This easy-to-read instructional book tells you everything you need to do to prepare and follow through on digitizing and preserving your family’s documentation. To buy a copy visit the Legacy Family Tree Book store.

Scanning is as simple as putting the old photograph or document on your scanner and pushing the start button.

screenshot of a scanner in operation

Within seconds the image is scanned and sent to your photo image processing software.

I use Google’s Picasa. It is free and has all of the features I need to crop, trim, sharpen and enhance my scanned document or photograph. Within a few minutes I have a digital copy of the item ready to be attached to my genealogical files.

Backup & Storage of Family Files

I keep three copies of my genealogical files.

This redundancy builds in an ongoing backup of my research in three locations, and helps to ensure that my latest research will be easily discoverable by any of my cousins 24/7.

I store my genealogy information—along with the digital copies of my photographs and documents—online on FamilySearch.org and Ancestry.com. In addition, I keep a copy on my laptop using Legacy Family Tree genealogy software. I have an external hard drive to back up my laptop and I also use the online cloud storage service Carbonite. There are many options for cloud storage available to ensure that your family history records stay safe even if something ever happens to your local hardware.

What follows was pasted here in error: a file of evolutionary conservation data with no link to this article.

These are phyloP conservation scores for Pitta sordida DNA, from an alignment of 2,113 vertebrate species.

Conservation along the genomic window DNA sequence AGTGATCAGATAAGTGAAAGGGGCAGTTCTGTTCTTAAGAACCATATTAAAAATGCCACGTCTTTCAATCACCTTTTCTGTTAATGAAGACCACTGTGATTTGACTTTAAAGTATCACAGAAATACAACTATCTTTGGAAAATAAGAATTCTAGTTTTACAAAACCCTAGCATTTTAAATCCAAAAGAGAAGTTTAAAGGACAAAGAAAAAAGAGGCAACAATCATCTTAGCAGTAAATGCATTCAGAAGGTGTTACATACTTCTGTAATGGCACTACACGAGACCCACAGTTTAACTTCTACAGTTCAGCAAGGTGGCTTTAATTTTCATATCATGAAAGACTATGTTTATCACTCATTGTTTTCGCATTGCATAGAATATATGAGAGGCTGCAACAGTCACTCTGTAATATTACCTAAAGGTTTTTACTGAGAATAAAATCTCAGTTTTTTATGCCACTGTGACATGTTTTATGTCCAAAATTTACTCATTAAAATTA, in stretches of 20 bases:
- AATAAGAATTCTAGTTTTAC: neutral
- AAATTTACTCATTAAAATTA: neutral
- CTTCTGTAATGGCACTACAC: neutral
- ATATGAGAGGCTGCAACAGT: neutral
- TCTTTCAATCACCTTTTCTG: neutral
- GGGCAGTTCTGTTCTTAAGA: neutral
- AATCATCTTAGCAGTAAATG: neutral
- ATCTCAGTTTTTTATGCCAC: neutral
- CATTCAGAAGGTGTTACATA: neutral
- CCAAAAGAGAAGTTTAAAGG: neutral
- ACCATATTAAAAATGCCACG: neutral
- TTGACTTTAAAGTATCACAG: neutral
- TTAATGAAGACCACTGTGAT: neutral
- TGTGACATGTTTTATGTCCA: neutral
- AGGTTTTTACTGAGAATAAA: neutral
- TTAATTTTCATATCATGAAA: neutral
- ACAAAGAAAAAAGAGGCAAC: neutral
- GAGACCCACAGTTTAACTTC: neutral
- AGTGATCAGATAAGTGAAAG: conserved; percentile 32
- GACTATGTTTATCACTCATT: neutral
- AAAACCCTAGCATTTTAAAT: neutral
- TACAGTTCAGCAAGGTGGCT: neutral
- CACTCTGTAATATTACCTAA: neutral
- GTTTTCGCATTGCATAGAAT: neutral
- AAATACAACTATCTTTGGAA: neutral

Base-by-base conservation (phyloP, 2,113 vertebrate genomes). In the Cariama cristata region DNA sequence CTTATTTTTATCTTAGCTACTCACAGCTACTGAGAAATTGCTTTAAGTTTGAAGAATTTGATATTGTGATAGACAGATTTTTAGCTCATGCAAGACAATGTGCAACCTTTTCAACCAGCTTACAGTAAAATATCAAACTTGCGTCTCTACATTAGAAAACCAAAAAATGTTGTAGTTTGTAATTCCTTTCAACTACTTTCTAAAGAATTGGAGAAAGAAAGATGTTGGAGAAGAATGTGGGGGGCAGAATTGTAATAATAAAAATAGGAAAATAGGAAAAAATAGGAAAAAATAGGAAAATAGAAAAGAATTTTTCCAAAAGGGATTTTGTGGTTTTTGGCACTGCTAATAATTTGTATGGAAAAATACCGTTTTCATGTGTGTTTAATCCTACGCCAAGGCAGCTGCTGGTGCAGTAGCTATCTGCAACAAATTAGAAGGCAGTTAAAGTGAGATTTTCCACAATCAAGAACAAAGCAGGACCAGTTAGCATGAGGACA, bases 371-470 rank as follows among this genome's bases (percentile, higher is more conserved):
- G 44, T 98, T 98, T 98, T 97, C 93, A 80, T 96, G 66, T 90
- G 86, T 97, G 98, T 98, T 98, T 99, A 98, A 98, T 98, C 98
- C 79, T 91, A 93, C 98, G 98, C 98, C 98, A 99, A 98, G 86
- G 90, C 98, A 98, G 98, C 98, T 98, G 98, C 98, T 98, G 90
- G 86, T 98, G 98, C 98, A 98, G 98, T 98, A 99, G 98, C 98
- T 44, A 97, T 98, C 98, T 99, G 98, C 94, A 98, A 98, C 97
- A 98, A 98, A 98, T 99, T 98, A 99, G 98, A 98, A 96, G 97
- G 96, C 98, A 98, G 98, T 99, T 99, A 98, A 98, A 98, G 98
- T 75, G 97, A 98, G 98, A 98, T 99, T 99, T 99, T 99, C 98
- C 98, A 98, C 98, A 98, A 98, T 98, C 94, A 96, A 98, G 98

Upload and Share Your Family Photos & Records Online

It is easy to put your family pictures and records online. Here is how you do it on FamilySearch.

First you open the personal page of any relative.

screenshot of the ad photo feature on FamilySearch

Credit: FamilySearch

Click on the Photos tab and you will see the green add symbol. Click on it to add a photograph for this person.

screenshot of the attach photos feature on FamilySearch

Credit: FamilySearch

Simply drag and drop the family photo you scanned to this plus sign and the application will grab it and attach it.

Take a moment to edit your family photograph by identifying each person.

You can add the date and place the photo was taken and any commentary associated with that event.

screenshot of the edit photos feature on FamilySearch

Credit: FamilySearch

That’s it—you’re done.

screenshot of FamilySearch page for Tuan Dieu Ly

Credit: FamilySearch

It’s that simple to preserve your family photos and make them easy to share online with family members and other genealogists.

It is important that genealogists preserve their family information online. By putting their genealogy research and supporting documentation online, genealogists are able to share it with all researchers.

Begin preserving your family’s past by digitizing your research and putting it online today.